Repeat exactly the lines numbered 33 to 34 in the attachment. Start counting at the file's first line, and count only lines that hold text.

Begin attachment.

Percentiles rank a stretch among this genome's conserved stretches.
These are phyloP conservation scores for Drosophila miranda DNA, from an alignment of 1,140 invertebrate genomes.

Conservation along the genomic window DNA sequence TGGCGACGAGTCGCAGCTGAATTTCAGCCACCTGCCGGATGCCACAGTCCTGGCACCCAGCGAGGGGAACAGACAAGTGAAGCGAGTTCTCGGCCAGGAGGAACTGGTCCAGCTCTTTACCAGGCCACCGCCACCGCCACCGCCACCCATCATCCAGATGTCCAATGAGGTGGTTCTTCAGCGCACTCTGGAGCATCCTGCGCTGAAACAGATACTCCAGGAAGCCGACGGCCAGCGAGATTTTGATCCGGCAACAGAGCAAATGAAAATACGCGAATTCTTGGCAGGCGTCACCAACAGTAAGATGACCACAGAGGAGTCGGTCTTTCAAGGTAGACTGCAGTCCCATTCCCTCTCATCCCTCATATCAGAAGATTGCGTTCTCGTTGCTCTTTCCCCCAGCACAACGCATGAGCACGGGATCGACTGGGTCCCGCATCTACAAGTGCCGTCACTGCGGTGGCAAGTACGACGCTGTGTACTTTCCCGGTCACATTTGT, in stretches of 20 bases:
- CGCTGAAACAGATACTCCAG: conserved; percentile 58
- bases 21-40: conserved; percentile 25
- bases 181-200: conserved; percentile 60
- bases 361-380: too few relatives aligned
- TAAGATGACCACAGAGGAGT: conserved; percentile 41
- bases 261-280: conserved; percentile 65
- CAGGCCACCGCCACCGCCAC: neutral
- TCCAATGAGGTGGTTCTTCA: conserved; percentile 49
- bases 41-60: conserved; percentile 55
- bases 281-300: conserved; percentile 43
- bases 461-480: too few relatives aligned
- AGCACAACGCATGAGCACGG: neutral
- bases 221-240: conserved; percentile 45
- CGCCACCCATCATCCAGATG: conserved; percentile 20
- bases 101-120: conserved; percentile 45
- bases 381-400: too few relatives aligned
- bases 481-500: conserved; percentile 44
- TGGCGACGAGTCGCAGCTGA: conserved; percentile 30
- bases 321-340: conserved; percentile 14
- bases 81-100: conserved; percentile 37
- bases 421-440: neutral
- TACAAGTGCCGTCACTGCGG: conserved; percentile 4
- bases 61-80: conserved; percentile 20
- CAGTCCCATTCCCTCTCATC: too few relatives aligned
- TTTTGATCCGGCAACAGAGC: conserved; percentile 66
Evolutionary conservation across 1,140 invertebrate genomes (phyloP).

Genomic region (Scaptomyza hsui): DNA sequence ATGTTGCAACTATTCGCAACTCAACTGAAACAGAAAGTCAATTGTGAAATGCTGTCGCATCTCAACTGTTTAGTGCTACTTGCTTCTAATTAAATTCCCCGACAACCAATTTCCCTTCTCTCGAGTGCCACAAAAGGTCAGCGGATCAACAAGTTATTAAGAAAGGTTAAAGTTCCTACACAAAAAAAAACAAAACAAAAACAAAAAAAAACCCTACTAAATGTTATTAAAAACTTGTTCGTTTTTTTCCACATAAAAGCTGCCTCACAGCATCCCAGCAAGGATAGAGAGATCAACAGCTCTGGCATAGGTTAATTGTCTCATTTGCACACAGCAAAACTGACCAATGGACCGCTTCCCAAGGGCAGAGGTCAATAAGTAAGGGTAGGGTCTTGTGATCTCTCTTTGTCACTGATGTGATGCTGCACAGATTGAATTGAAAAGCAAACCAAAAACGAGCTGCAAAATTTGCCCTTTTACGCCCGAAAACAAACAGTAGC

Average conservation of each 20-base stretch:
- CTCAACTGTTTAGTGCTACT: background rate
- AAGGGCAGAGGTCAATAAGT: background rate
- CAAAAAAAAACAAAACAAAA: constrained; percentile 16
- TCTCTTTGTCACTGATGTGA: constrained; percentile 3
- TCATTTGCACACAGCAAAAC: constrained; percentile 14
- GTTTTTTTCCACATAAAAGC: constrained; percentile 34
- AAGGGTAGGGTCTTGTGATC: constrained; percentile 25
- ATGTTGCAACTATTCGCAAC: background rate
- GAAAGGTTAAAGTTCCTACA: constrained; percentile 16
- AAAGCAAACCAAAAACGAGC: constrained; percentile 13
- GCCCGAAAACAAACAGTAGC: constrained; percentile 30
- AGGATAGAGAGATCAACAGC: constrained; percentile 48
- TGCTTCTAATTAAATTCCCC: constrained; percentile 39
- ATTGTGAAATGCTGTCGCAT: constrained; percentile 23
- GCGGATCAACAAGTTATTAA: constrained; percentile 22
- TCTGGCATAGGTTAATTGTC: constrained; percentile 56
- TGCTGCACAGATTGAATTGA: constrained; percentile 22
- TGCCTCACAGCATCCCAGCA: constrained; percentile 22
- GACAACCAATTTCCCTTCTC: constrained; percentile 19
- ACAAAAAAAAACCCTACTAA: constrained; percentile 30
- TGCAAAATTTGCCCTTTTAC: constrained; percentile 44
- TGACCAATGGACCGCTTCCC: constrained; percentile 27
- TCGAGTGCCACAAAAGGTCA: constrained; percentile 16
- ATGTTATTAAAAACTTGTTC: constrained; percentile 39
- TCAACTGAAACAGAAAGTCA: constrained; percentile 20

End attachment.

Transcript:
- AAGGGCAGAGGTCAATAAGT: background rate
- CAAAAAAAAACAAAACAAAA: constrained; percentile 16